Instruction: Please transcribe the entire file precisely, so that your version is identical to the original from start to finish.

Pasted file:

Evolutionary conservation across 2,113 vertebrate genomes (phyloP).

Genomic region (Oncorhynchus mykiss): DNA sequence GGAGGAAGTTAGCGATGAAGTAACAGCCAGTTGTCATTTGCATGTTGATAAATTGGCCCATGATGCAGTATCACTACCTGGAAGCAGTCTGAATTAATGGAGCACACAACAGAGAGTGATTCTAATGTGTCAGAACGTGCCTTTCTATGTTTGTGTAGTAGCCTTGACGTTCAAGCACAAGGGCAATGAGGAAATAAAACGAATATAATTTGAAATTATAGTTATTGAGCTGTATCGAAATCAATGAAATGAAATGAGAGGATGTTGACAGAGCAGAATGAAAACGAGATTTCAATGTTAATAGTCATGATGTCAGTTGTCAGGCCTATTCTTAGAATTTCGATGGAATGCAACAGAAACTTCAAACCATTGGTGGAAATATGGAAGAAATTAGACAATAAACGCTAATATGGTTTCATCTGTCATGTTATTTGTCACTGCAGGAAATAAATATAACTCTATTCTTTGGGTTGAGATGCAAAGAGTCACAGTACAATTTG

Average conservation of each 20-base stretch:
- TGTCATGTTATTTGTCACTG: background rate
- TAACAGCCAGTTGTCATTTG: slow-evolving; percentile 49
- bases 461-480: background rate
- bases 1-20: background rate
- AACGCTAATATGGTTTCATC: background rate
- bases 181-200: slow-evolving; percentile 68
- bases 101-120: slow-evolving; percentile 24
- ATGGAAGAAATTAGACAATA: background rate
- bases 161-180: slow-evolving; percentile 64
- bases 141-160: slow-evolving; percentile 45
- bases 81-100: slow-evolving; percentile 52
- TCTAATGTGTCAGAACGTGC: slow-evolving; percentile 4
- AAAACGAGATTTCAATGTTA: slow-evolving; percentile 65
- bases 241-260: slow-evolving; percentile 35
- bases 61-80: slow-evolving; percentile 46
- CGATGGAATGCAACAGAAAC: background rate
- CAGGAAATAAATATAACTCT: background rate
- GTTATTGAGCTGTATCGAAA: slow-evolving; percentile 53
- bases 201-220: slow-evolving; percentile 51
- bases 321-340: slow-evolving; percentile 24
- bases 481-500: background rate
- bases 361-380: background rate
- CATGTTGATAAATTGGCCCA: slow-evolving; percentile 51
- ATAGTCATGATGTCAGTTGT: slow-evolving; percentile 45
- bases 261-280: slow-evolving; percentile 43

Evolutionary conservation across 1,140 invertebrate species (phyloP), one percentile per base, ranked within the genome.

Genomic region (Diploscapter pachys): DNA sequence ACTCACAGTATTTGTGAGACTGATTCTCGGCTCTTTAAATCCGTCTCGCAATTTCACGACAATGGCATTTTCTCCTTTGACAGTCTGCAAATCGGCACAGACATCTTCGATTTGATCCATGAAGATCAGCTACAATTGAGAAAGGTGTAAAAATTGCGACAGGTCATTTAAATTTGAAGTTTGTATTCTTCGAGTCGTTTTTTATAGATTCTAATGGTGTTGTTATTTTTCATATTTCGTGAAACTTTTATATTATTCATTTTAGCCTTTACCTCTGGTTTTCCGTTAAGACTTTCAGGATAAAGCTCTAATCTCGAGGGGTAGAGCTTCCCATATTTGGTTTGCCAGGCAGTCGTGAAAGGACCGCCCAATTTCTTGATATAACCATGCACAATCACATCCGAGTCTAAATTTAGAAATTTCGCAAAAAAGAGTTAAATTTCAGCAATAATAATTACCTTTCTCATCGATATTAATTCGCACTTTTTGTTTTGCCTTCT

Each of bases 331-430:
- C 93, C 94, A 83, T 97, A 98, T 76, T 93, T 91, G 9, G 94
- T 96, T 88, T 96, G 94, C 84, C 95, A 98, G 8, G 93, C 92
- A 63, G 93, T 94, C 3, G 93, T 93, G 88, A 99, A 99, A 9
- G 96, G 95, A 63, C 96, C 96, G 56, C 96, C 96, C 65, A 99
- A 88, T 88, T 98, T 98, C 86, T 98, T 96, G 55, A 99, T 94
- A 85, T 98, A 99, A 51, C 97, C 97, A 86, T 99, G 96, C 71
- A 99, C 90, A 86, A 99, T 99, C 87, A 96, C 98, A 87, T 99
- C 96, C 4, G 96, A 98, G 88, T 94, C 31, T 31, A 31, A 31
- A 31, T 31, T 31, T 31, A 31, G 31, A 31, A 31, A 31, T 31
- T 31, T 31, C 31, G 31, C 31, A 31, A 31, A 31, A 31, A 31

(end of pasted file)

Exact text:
Evolutionary conservation across 2,113 vertebrate genomes (phyloP).

Genomic region (Oncorhynchus mykiss): DNA sequence GGAGGAAGTTAGCGATGAAGTAACAGCCAGTTGTCATTTGCATGTTGATAAATTGGCCCATGATGCAGTATCACTACCTGGAAGCAGTCTGAATTAATGGAGCACACAACAGAGAGTGATTCTAATGTGTCAGAACGTGCCTTTCTATGTTTGTGTAGTAGCCTTGACGTTCAAGCACAAGGGCAATGAGGAAATAAAACGAATATAATTTGAAATTATAGTTATTGAGCTGTATCGAAATCAATGAAATGAAATGAGAGGATGTTGACAGAGCAGAATGAAAACGAGATTTCAATGTTAATAGTCATGATGTCAGTTGTCAGGCCTATTCTTAGAATTTCGATGGAATGCAACAGAAACTTCAAACCATTGGTGGAAATATGGAAGAAATTAGACAATAAACGCTAATATGGTTTCATCTGTCATGTTATTTGTCACTGCAGGAAATAAATATAACTCTATTCTTTGGGTTGAGATGCAAAGAGTCACAGTACAATTTG

Average conservation of each 20-base stretch:
- TGTCATGTTATTTGTCACTG: background rate
- TAACAGCCAGTTGTCATTTG: slow-evolving; percentile 49
- bases 461-480: background rate
- bases 1-20: background rate
- AACGCTAATATGGTTTCATC: background rate
- bases 181-200: slow-evolving; percentile 68
- bases 101-120: slow-evolving; percentile 24
- ATGGAAGAAATTAGACAATA: background rate
- bases 161-180: slow-evolving; percentile 64
- bases 141-160: slow-evolving; percentile 45
- bases 81-100: slow-evolving; percentile 52
- TCTAATGTGTCAGAACGTGC: slow-evolving; percentile 4
- AAAACGAGATTTCAATGTTA: slow-evolving; percentile 65
- bases 241-260: slow-evolving; percentile 35
- bases 61-80: slow-evolving; percentile 46
- CGATGGAATGCAACAGAAAC: background rate
- CAGGAAATAAATATAACTCT: background rate
- GTTATTGAGCTGTATCGAAA: slow-evolving; percentile 53
- bases 201-220: slow-evolving; percentile 51
- bases 321-340: slow-evolving; percentile 24
- bases 481-500: background rate
- bases 361-380: background rate
- CATGTTGATAAATTGGCCCA: slow-evolving; percentile 51
- ATAGTCATGATGTCAGTTGT: slow-evolving; percentile 45
- bases 261-280: slow-evolving; percentile 43

Evolutionary conservation across 1,140 invertebrate species (phyloP), one percentile per base, ranked within the genome.

Genomic region (Diploscapter pachys): DNA sequence ACTCACAGTATTTGTGAGACTGATTCTCGGCTCTTTAAATCCGTCTCGCAATTTCACGACAATGGCATTTTCTCCTTTGACAGTCTGCAAATCGGCACAGACATCTTCGATTTGATCCATGAAGATCAGCTACAATTGAGAAAGGTGTAAAAATTGCGACAGGTCATTTAAATTTGAAGTTTGTATTCTTCGAGTCGTTTTTTATAGATTCTAATGGTGTTGTTATTTTTCATATTTCGTGAAACTTTTATATTATTCATTTTAGCCTTTACCTCTGGTTTTCCGTTAAGACTTTCAGGATAAAGCTCTAATCTCGAGGGGTAGAGCTTCCCATATTTGGTTTGCCAGGCAGTCGTGAAAGGACCGCCCAATTTCTTGATATAACCATGCACAATCACATCCGAGTCTAAATTTAGAAATTTCGCAAAAAAGAGTTAAATTTCAGCAATAATAATTACCTTTCTCATCGATATTAATTCGCACTTTTTGTTTTGCCTTCT

Each of bases 331-430:
- C 93, C 94, A 83, T 97, A 98, T 76, T 93, T 91, G 9, G 94
- T 96, T 88, T 96, G 94, C 84, C 95, A 98, G 8, G 93, C 92
- A 63, G 93, T 94, C 3, G 93, T 93, G 88, A 99, A 99, A 9
- G 96, G 95, A 63, C 96, C 96, G 56, C 96, C 96, C 65, A 99
- A 88, T 88, T 98, T 98, C 86, T 98, T 96, G 55, A 99, T 94
- A 85, T 98, A 99, A 51, C 97, C 97, A 86, T 99, G 96, C 71
- A 99, C 90, A 86, A 99, T 99, C 87, A 96, C 98, A 87, T 99
- C 96, C 4, G 96, A 98, G 88, T 94, C 31, T 31, A 31, A 31
- A 31, T 31, T 31, T 31, A 31, G 31, A 31, A 31, A 31, T 31
- T 31, T 31, C 31, G 31, C 31, A 31, A 31, A 31, A 31, A 31